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Academic Accommodations for Adults - What You Need to Get Started

Published: 08-12-2016

By Molly Pachan, Ph.D.

With the improved diagnosis of ADHD, learning disabilities, anxiety, and other emotional issues in the 1980s and 90s, more and more individuals are reaching adulthood with a so-called “childhood” diagnosis. We used to believe that people grew out of ADD/ADHD or other issues. In reality, these disorders usually have a basis in genetic factors that create a lifelong impact on functioning.
While psychologists and other mental health professionals have long recognized ADHD and learning disabilities in adults, public awareness has lagged behind. This is especially true for adults pursuing higher education. In fact, most people don’t know that adults with ADHD can get testing accommodations for the SAT, ACT, GRE, GMAT, LSAT, and MCAT. Even state bar associations accept requests for testing accommodations!

Part of the reason for this misconception is that most people assumed that the rigorous graduate school process is not open to people with ADHD or learning disabilities. There is a common belief that the hallowed halls of higher ed are off limits to people with “learning issues.”

Fortunately, science and the law disagree. Diverse learners (those who have significant differences in learning style) may need some reasonable accommodations to perform at their best. With the right supports in place, adults with ADHD and learning issues can learn up to their full potential. The long list of famous persons with dyslexia is a testament to the fact that diverse learners can be highly successful. Higher education and standardized tests should not be a hurdle.

The first step in obtaining academic or testing accommodations is understanding your rights. If you suspect you have a learning issue or ADHD, or if you have been diagnosed as a child, you may be eligible for extended time on tests, a low-distraction testing room, auditory explanation of instructions, or other accommodations. Some tests also provide accommodations for anxiety disorders.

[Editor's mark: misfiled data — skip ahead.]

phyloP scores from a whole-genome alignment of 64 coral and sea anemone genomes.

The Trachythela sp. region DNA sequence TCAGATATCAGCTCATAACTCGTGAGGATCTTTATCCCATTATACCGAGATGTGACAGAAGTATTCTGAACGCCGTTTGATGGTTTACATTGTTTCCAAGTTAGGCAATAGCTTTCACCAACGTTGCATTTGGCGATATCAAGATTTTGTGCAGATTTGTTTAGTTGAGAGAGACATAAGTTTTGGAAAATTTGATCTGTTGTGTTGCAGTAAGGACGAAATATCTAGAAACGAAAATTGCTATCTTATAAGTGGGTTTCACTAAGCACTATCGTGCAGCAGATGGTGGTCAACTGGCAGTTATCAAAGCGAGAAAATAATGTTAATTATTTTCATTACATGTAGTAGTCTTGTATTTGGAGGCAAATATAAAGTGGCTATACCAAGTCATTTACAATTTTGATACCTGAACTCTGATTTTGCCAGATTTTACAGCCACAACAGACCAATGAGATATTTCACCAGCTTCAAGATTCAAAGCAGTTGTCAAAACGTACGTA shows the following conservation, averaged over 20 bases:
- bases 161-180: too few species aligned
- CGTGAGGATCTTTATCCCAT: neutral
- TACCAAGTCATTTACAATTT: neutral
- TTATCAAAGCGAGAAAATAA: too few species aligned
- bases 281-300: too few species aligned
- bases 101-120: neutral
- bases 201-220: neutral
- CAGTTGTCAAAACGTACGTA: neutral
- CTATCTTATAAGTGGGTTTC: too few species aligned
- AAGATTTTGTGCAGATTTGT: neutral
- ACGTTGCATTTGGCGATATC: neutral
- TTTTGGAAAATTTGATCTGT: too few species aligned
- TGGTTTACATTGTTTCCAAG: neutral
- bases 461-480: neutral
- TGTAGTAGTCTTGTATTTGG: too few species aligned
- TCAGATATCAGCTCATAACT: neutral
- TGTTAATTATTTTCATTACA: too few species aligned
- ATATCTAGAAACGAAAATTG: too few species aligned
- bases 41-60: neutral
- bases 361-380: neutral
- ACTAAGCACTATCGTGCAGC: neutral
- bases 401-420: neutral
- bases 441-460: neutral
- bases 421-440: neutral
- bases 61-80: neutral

Next, you will need documentation of your diverse learner status. If you were diagnosed as a child (under 18 years old), that is a helpful start. Contact your high school or middle school (yes, you can go back that far!) and find out if they have any documentation in your files as having academic accommodations, a learning disorder diagnosis, psychological testing, or any other information about special education related to your time as a student. A paper trail definitely helps.

If you have never been diagnosed before, it’s not too late. In my practice, we often see adults who were never formally diagnosed as children. Sometimes their parents objected to diagnosis, or sometimes their school didn’t realize they needed accommodations. A lot of smart adults have pulled themselves through school by working around their ADHD, learning issue, or emotional issue. But like everyone, we eventually hit a wall. Wouldn’t it be nice to have a boost over that wall? Getting tested and obtaining documentation of your diverse learner status can do that.

Even if you’ve been tested before, you may need to be tested again as an adult. Most colleges, grad school admissions tests, and licensure exams require a psychological evaluation that was completed within the past three years. Psychological testing focused on neurocognitive functioning is required to obtain accommodations. A licensed clinical psychologist (PhD or PsyD degree) or an educational psychologist at the doctoral level (EdD) who specializes in psychological assessment can provide the appropriate tests. (Counselors, social workers, and physicians do not conduct these tests, but they can help you find a psychologist in your area.)

If you need testing for academic accommodations, be sure to tell your psychologist the reason you are coming in. The reason for testing matters! Each testing company, licensure agency, and university has different requirements for academic “disabilities” (aka diverse learning styles). For example, if you are taking an SAT subject test, the requirements are vastly different than if you are preparing for the MCAT. Make sure your psychologist knows why you are coming in.

Also, give yourself extra time to obtain a psychological evaluation. If you are taking the LSAT, you will need to send in a special application with documentation of your diagnosis and requested accommodations. It will take some extra weeks or even months to get this approved. You’ll need this approval to obtain extended time or other accommodations during your exam.

Remember, it’s all worth it. Don’t let a test stand between you and your dream job. With the right tools, you can take charge of your career.

For further reading, check out the following websites for adults with ADHD and learning disorders:

www.add.org
www.chadd.org
dyslexia.yale.edu
idea.ed.gov

Editor: Kevin Sprenkle

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